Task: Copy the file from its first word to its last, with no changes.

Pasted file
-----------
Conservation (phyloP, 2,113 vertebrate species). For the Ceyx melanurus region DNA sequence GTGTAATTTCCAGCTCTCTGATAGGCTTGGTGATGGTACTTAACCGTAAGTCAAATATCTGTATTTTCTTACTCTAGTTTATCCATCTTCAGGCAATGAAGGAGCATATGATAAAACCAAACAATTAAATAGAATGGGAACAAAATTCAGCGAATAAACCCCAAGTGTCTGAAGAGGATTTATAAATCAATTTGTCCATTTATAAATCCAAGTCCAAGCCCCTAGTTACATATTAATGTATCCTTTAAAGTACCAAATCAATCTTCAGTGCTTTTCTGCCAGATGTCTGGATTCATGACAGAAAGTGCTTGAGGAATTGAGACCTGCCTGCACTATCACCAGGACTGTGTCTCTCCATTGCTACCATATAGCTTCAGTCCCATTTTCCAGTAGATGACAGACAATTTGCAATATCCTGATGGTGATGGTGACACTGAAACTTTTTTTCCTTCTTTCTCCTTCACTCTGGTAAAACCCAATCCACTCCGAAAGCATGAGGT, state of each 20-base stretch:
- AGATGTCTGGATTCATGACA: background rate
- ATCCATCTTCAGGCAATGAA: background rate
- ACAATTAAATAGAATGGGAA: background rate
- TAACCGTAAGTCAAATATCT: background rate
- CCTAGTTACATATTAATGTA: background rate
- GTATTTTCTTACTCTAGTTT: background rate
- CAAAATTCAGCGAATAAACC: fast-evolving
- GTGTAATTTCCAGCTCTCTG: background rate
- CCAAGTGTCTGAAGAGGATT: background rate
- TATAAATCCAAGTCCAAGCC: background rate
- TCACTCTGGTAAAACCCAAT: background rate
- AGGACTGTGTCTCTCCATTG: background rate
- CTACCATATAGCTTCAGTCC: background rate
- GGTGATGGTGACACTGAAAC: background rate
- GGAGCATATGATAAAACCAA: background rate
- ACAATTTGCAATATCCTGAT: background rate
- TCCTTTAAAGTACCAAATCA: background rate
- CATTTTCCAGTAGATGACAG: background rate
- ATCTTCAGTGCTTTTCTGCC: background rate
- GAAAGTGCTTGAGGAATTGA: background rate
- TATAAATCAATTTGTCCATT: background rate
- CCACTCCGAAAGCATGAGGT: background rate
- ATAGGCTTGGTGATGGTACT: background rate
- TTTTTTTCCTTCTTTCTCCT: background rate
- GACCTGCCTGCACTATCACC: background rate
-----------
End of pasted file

Conservation (phyloP, 2,113 vertebrate species). For the Ceyx melanurus region DNA sequence GTGTAATTTCCAGCTCTCTGATAGGCTTGGTGATGGTACTTAACCGTAAGTCAAATATCTGTATTTTCTTACTCTAGTTTATCCATCTTCAGGCAATGAAGGAGCATATGATAAAACCAAACAATTAAATAGAATGGGAACAAAATTCAGCGAATAAACCCCAAGTGTCTGAAGAGGATTTATAAATCAATTTGTCCATTTATAAATCCAAGTCCAAGCCCCTAGTTACATATTAATGTATCCTTTAAAGTACCAAATCAATCTTCAGTGCTTTTCTGCCAGATGTCTGGATTCATGACAGAAAGTGCTTGAGGAATTGAGACCTGCCTGCACTATCACCAGGACTGTGTCTCTCCATTGCTACCATATAGCTTCAGTCCCATTTTCCAGTAGATGACAGACAATTTGCAATATCCTGATGGTGATGGTGACACTGAAACTTTTTTTCCTTCTTTCTCCTTCACTCTGGTAAAACCCAATCCACTCCGAAAGCATGAGGT, state of each 20-base stretch:
- AGATGTCTGGATTCATGACA: background rate
- ATCCATCTTCAGGCAATGAA: background rate
- ACAATTAAATAGAATGGGAA: background rate
- TAACCGTAAGTCAAATATCT: background rate
- CCTAGTTACATATTAATGTA: background rate
- GTATTTTCTTACTCTAGTTT: background rate
- CAAAATTCAGCGAATAAACC: fast-evolving
- GTGTAATTTCCAGCTCTCTG: background rate
- CCAAGTGTCTGAAGAGGATT: background rate
- TATAAATCCAAGTCCAAGCC: background rate
- TCACTCTGGTAAAACCCAAT: background rate
- AGGACTGTGTCTCTCCATTG: background rate
- CTACCATATAGCTTCAGTCC: background rate
- GGTGATGGTGACACTGAAAC: background rate
- GGAGCATATGATAAAACCAA: background rate
- ACAATTTGCAATATCCTGAT: background rate
- TCCTTTAAAGTACCAAATCA: background rate
- CATTTTCCAGTAGATGACAG: background rate
- ATCTTCAGTGCTTTTCTGCC: background rate
- GAAAGTGCTTGAGGAATTGA: background rate
- TATAAATCAATTTGTCCATT: background rate
- CCACTCCGAAAGCATGAGGT: background rate
- ATAGGCTTGGTGATGGTACT: background rate
- TTTTTTTCCTTCTTTCTCCT: background rate
- GACCTGCCTGCACTATCACC: background rate